Step aside, Star Trek, and make room for the real final frontier shenanigans, because NASA’s Kepler space telescope, although retired, is still spilling the cosmic tea long after its prime. It’s like that one employee who retired but still comes to every office party. This time, Kepler has dropped the mic with a scorching seven-planet system reveal that makes our Solar System look like a chilly walk in the park.
Ladies, gentlemen, and celestial beings, welcome to Kepler-385, a neighborhood where the term ‘hot property’ takes on a quite literal meaning. Each of these seven sizzling siblings receives more radiant face-suns than any beachgoer in our own planetary family. These aren’t your run-of-the-mill rocky Earthlings or gargantuan gas-balloons like Jupiter, oh no. These planetary wonders are something of a middle child, larger than Earth but not quite hitting the hefty Neptune mark. Think of them as the Goldilocks of exoplanets, but if Goldilocks was into sunbathing, really close to the sun.
Jack Lissauer, a brainy chap from NASA’s Ames Research Center and a man who probably has his mail forwarded directly to the edge of the cosmos, spearheaded the latest report. “We’ve assembled the most accurate list of Kepler planet candidates and their properties to date,” he says, which is science-speak for ‘We’ve nailed it, folks!’ Kepler’s mission might be history, but its legacy is throwing us planetary curveballs that even the best cosmic batters couldn’t foresee. At the heart of Kepler-385 is a star that’s basically the Sun’s slightly buffer and hotter cousin. The first two planets, snuggled closer than a pair of over-friendly subway commuters, are likely rocky with potential wispy atmospheres – the cosmic equivalent of wearing a light jacket in a sauna. The outer five, twice the size of Earth, are probably sporting thick, gassy atmospheres, because why not add layers when you’re living next to a stellar furnace?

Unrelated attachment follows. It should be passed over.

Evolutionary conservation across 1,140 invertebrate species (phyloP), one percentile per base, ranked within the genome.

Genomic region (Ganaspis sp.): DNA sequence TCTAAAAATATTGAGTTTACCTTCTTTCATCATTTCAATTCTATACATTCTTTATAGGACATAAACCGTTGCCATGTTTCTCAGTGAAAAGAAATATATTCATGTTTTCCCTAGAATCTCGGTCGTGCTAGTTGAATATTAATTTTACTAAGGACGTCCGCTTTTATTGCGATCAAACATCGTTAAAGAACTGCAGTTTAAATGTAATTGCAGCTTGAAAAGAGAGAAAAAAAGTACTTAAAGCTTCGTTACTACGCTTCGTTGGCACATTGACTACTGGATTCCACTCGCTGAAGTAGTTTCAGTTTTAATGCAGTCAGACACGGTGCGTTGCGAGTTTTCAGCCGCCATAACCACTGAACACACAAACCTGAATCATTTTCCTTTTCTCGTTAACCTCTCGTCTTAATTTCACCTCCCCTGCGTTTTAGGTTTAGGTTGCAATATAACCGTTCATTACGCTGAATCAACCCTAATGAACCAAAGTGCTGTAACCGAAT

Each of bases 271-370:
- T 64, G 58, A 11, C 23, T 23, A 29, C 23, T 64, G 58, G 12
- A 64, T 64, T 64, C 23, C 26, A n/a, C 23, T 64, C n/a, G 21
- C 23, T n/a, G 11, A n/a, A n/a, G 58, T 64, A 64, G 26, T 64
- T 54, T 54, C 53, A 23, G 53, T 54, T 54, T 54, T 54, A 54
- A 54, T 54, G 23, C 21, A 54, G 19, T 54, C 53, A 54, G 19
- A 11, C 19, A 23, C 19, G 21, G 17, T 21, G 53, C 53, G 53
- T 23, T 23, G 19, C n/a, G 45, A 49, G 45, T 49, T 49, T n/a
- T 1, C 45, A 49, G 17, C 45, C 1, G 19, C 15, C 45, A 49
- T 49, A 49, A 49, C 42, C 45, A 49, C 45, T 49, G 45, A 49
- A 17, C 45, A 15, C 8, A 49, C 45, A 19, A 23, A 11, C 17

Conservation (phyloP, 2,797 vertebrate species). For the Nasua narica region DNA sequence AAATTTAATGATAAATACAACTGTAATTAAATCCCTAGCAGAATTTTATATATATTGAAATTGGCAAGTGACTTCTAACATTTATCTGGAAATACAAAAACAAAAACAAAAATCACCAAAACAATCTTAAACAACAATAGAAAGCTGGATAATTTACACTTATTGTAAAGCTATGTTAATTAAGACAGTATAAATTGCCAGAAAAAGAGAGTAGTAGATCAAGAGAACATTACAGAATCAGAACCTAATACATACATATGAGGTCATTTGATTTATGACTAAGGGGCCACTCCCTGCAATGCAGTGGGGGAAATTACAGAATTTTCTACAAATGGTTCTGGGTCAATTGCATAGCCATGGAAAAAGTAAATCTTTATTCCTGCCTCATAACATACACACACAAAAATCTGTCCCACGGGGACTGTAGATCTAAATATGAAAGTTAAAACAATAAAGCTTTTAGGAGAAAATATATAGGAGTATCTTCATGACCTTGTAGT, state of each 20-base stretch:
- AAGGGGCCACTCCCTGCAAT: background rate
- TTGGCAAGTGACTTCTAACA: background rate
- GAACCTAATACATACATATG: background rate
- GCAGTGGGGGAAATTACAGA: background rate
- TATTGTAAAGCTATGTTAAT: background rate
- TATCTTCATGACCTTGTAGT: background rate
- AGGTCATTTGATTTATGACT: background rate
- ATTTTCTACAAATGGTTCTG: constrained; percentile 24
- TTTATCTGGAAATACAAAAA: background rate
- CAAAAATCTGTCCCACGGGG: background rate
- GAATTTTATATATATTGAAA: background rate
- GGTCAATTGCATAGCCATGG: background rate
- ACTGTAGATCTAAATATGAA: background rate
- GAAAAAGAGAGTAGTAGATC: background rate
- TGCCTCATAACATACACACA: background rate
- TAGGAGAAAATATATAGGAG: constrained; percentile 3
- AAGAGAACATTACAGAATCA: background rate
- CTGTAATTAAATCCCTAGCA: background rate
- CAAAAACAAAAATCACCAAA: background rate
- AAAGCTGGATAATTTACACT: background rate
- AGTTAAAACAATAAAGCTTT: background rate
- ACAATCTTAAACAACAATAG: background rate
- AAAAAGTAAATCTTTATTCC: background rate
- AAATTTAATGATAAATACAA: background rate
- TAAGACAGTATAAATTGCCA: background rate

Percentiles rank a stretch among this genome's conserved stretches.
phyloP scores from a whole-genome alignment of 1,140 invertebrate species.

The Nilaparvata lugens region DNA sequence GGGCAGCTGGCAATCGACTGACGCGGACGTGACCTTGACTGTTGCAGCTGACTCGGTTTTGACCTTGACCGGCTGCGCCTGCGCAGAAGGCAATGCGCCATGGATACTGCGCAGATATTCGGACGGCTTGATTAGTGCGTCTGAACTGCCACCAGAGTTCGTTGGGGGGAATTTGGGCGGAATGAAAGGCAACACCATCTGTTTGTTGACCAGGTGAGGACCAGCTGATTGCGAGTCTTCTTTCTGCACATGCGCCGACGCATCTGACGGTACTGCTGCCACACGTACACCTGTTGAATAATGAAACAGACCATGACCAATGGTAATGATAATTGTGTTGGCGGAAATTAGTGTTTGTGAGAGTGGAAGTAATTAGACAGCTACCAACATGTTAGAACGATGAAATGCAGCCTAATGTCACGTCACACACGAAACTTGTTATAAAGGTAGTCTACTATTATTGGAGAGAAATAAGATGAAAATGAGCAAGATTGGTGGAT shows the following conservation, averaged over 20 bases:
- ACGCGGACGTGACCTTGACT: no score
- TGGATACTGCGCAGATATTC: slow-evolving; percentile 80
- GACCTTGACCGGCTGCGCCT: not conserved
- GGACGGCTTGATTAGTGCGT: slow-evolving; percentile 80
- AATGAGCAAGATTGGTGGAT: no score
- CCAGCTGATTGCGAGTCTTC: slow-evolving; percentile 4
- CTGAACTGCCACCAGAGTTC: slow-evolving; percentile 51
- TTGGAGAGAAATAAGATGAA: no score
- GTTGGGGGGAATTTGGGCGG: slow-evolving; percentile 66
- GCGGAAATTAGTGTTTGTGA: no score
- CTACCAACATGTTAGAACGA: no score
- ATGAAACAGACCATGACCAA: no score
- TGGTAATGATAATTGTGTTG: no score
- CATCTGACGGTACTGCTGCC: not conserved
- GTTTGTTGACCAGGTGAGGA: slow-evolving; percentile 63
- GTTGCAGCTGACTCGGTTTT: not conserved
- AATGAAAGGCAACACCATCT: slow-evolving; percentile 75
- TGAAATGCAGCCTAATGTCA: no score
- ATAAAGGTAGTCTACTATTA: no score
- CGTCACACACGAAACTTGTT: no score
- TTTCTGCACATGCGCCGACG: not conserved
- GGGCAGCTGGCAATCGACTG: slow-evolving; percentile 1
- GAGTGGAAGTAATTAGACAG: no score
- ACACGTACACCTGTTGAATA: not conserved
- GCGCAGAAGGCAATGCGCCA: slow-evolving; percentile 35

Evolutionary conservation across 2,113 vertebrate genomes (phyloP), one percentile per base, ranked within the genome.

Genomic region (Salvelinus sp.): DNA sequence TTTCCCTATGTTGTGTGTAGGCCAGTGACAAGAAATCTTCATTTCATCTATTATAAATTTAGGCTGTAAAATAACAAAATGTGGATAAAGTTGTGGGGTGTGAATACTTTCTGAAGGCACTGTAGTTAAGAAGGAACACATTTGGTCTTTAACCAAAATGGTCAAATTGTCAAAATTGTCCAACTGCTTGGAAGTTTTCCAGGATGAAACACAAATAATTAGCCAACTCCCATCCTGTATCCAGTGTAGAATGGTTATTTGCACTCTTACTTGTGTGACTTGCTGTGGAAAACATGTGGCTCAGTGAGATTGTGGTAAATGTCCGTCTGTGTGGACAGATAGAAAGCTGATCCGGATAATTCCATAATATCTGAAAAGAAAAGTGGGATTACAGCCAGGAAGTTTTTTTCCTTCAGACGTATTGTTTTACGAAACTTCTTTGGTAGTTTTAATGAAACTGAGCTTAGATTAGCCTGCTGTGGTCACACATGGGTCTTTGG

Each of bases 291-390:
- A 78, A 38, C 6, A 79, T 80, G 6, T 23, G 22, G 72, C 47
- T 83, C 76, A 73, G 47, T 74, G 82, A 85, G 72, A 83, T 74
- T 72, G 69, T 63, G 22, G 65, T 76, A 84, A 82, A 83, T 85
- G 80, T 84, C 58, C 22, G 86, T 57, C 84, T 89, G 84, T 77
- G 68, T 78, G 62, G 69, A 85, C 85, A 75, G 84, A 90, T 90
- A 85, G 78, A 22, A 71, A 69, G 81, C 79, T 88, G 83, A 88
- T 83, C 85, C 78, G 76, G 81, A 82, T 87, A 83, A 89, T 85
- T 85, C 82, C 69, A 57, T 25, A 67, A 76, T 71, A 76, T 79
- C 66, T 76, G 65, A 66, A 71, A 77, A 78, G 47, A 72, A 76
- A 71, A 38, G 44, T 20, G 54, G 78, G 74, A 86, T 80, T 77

What’s truly impressive about this exoplanet edition of ‘Keeping Up With the Cosmos’ is the detail we’ve managed to glean from a catalog that’s not just throwing out numbers but serving up a galaxy-wide menu of planetary delights with accuracy as the main course.
The catalog is like the director’s cut of the universe, with improved star measurements and planetary paths that reveal a simple cosmic truth: the more the merrier, and also, the more circular the orbits. Who knew space liked geometry so much?
Kepler may have closed its eyes in 2013, with a retirement run—fashionably titled K2—until 2018, but its data legacy is the gift that keeps on giving. It’s like finding out there’s bonus footage of your favorite movie, except the movie is the universe, and the bonus footage is full of more planets than stars. This new study is like a high-definition, wide-angle snapshot of these far-flung systems, delivering us a cosmic gallery that would make even the Hubble blush.
The hot-off-the-press research paper, aptly named “Updated Catalog of Kepler Planet Candidates: Focus on Accuracy and Orbital Periods,” is about to grace The Journal of Planetary Science with its presence. So for all you space enthusiasts, get ready for a deep dive into what feels like an episode of MTV Cribs: Universe Edition, starring Kepler-385 and its seven scalding planets, coming soon to a journal near you.